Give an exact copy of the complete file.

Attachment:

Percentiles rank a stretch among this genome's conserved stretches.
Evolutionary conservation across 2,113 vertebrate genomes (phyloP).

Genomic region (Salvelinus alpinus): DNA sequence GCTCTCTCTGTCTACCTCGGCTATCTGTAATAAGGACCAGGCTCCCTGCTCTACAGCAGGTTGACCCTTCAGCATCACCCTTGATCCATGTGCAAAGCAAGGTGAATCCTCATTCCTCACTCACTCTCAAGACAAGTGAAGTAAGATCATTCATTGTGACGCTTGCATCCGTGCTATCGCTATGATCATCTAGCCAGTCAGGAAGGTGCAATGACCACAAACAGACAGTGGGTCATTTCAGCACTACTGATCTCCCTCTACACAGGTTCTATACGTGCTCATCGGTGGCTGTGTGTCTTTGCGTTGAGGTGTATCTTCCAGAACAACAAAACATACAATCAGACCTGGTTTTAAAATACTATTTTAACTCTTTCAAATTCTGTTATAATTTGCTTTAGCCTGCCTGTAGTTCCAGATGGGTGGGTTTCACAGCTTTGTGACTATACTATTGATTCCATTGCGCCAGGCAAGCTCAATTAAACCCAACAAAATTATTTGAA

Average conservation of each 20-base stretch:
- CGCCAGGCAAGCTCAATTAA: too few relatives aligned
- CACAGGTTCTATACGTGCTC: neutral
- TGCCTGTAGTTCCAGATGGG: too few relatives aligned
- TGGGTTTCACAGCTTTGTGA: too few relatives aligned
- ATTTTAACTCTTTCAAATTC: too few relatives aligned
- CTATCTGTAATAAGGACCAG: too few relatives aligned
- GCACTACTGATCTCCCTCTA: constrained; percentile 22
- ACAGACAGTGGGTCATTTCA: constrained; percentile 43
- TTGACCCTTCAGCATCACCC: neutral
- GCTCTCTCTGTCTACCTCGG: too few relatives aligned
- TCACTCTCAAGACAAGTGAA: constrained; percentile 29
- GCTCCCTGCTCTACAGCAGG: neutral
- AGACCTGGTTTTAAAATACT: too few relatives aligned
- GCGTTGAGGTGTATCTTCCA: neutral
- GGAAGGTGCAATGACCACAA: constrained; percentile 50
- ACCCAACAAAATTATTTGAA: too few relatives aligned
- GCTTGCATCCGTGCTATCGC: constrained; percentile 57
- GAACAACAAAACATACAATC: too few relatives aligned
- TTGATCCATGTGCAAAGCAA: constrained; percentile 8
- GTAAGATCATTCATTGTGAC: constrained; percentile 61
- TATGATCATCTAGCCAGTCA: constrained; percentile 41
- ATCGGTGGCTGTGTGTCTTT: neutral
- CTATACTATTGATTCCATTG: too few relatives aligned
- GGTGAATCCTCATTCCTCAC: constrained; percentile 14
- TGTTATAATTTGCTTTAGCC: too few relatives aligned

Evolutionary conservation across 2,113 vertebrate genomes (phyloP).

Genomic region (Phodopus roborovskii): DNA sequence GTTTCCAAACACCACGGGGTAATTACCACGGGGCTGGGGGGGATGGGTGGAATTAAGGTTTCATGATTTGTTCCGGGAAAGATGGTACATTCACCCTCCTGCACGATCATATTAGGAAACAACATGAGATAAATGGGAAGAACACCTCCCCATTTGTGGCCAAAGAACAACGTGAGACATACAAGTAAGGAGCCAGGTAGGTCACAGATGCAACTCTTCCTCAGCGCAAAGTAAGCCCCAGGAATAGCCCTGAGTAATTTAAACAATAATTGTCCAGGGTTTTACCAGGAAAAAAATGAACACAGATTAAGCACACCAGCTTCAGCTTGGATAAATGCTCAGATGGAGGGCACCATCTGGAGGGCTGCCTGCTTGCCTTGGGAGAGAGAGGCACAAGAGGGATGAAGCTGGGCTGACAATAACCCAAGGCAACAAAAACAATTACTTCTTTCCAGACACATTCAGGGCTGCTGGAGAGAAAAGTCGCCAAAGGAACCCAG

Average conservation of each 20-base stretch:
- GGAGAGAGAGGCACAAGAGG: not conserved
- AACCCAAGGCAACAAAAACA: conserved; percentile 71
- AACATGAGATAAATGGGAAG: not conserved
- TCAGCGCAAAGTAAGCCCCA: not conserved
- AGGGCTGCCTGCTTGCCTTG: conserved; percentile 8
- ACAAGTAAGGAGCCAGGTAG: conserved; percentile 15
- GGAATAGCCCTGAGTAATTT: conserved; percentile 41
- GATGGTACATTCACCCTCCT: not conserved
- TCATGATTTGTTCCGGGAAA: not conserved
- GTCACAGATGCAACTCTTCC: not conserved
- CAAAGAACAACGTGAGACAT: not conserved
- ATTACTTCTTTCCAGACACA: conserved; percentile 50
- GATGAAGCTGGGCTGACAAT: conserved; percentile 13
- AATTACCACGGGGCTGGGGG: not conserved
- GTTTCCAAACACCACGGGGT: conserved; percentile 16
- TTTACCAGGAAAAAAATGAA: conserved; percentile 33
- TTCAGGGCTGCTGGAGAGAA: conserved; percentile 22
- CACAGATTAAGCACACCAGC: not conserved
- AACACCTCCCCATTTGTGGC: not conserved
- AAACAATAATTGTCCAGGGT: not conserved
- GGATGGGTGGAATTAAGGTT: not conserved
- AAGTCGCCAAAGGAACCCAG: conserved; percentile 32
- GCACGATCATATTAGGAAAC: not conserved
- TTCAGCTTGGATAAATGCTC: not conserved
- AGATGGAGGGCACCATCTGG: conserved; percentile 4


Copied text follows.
Percentiles rank a stretch among this genome's conserved stretches.
Evolutionary conservation across 2,113 vertebrate genomes (phyloP).

Genomic region (Salvelinus alpinus): DNA sequence GCTCTCTCTGTCTACCTCGGCTATCTGTAATAAGGACCAGGCTCCCTGCTCTACAGCAGGTTGACCCTTCAGCATCACCCTTGATCCATGTGCAAAGCAAGGTGAATCCTCATTCCTCACTCACTCTCAAGACAAGTGAAGTAAGATCATTCATTGTGACGCTTGCATCCGTGCTATCGCTATGATCATCTAGCCAGTCAGGAAGGTGCAATGACCACAAACAGACAGTGGGTCATTTCAGCACTACTGATCTCCCTCTACACAGGTTCTATACGTGCTCATCGGTGGCTGTGTGTCTTTGCGTTGAGGTGTATCTTCCAGAACAACAAAACATACAATCAGACCTGGTTTTAAAATACTATTTTAACTCTTTCAAATTCTGTTATAATTTGCTTTAGCCTGCCTGTAGTTCCAGATGGGTGGGTTTCACAGCTTTGTGACTATACTATTGATTCCATTGCGCCAGGCAAGCTCAATTAAACCCAACAAAATTATTTGAA

Average conservation of each 20-base stretch:
- CGCCAGGCAAGCTCAATTAA: too few relatives aligned
- CACAGGTTCTATACGTGCTC: neutral
- TGCCTGTAGTTCCAGATGGG: too few relatives aligned
- TGGGTTTCACAGCTTTGTGA: too few relatives aligned
- ATTTTAACTCTTTCAAATTC: too few relatives aligned
- CTATCTGTAATAAGGACCAG: too few relatives aligned
- GCACTACTGATCTCCCTCTA: constrained; percentile 22
- ACAGACAGTGGGTCATTTCA: constrained; percentile 43
- TTGACCCTTCAGCATCACCC: neutral
- GCTCTCTCTGTCTACCTCGG: too few relatives aligned
- TCACTCTCAAGACAAGTGAA: constrained; percentile 29
- GCTCCCTGCTCTACAGCAGG: neutral
- AGACCTGGTTTTAAAATACT: too few relatives aligned
- GCGTTGAGGTGTATCTTCCA: neutral
- GGAAGGTGCAATGACCACAA: constrained; percentile 50
- ACCCAACAAAATTATTTGAA: too few relatives aligned
- GCTTGCATCCGTGCTATCGC: constrained; percentile 57
- GAACAACAAAACATACAATC: too few relatives aligned
- TTGATCCATGTGCAAAGCAA: constrained; percentile 8
- GTAAGATCATTCATTGTGAC: constrained; percentile 61
- TATGATCATCTAGCCAGTCA: constrained; percentile 41
- ATCGGTGGCTGTGTGTCTTT: neutral
- CTATACTATTGATTCCATTG: too few relatives aligned
- GGTGAATCCTCATTCCTCAC: constrained; percentile 14
- TGTTATAATTTGCTTTAGCC: too few relatives aligned

Evolutionary conservation across 2,113 vertebrate genomes (phyloP).

Genomic region (Phodopus roborovskii): DNA sequence GTTTCCAAACACCACGGGGTAATTACCACGGGGCTGGGGGGGATGGGTGGAATTAAGGTTTCATGATTTGTTCCGGGAAAGATGGTACATTCACCCTCCTGCACGATCATATTAGGAAACAACATGAGATAAATGGGAAGAACACCTCCCCATTTGTGGCCAAAGAACAACGTGAGACATACAAGTAAGGAGCCAGGTAGGTCACAGATGCAACTCTTCCTCAGCGCAAAGTAAGCCCCAGGAATAGCCCTGAGTAATTTAAACAATAATTGTCCAGGGTTTTACCAGGAAAAAAATGAACACAGATTAAGCACACCAGCTTCAGCTTGGATAAATGCTCAGATGGAGGGCACCATCTGGAGGGCTGCCTGCTTGCCTTGGGAGAGAGAGGCACAAGAGGGATGAAGCTGGGCTGACAATAACCCAAGGCAACAAAAACAATTACTTCTTTCCAGACACATTCAGGGCTGCTGGAGAGAAAAGTCGCCAAAGGAACCCAG

Average conservation of each 20-base stretch:
- GGAGAGAGAGGCACAAGAGG: not conserved
- AACCCAAGGCAACAAAAACA: conserved; percentile 71
- AACATGAGATAAATGGGAAG: not conserved
- TCAGCGCAAAGTAAGCCCCA: not conserved
- AGGGCTGCCTGCTTGCCTTG: conserved; percentile 8
- ACAAGTAAGGAGCCAGGTAG: conserved; percentile 15
- GGAATAGCCCTGAGTAATTT: conserved; percentile 41
- GATGGTACATTCACCCTCCT: not conserved
- TCATGATTTGTTCCGGGAAA: not conserved
- GTCACAGATGCAACTCTTCC: not conserved
- CAAAGAACAACGTGAGACAT: not conserved
- ATTACTTCTTTCCAGACACA: conserved; percentile 50
- GATGAAGCTGGGCTGACAAT: conserved; percentile 13
- AATTACCACGGGGCTGGGGG: not conserved
- GTTTCCAAACACCACGGGGT: conserved; percentile 16
- TTTACCAGGAAAAAAATGAA: conserved; percentile 33
- TTCAGGGCTGCTGGAGAGAA: conserved; percentile 22
- CACAGATTAAGCACACCAGC: not conserved
- AACACCTCCCCATTTGTGGC: not conserved
- AAACAATAATTGTCCAGGGT: not conserved
- GGATGGGTGGAATTAAGGTT: not conserved
- AAGTCGCCAAAGGAACCCAG: conserved; percentile 32
- GCACGATCATATTAGGAAAC: not conserved
- TTCAGCTTGGATAAATGCTC: not conserved
- AGATGGAGGGCACCATCTGG: conserved; percentile 4